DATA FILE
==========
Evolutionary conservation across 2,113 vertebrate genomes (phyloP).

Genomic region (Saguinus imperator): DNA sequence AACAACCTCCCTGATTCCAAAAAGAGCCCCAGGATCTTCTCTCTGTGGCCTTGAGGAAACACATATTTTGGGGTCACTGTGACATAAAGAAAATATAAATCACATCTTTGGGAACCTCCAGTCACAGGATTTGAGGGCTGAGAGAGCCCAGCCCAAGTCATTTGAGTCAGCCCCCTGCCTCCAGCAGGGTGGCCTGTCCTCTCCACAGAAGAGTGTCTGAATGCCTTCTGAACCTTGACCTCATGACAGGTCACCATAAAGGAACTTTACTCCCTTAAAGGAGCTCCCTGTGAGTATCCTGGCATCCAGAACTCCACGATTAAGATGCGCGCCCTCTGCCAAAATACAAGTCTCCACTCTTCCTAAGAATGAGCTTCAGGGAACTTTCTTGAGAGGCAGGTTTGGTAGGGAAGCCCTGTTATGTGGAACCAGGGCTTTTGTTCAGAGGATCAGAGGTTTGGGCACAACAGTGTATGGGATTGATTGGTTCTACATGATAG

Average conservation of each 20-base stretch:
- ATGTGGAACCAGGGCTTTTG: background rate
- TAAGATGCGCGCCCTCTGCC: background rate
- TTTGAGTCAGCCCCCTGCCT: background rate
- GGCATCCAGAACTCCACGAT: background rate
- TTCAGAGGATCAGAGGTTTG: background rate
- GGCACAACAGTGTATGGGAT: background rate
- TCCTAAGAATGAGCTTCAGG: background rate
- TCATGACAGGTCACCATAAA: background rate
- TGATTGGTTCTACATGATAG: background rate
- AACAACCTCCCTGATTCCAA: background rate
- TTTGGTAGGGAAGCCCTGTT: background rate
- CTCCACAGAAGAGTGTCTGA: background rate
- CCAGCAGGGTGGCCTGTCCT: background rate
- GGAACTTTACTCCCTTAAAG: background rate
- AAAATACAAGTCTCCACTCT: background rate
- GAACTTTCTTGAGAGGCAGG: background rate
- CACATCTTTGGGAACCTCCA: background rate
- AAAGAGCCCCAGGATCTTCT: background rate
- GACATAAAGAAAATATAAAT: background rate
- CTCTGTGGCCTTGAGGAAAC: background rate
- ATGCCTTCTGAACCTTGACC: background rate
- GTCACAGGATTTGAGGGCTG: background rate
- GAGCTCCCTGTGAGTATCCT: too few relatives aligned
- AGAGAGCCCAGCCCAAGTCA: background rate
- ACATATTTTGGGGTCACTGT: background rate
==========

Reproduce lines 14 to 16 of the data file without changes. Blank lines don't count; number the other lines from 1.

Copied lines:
- TTTGGTAGGGAAGCCCTGTT: background rate
- CTCCACAGAAGAGTGTCTGA: background rate
- CCAGCAGGGTGGCCTGTCCT: background rate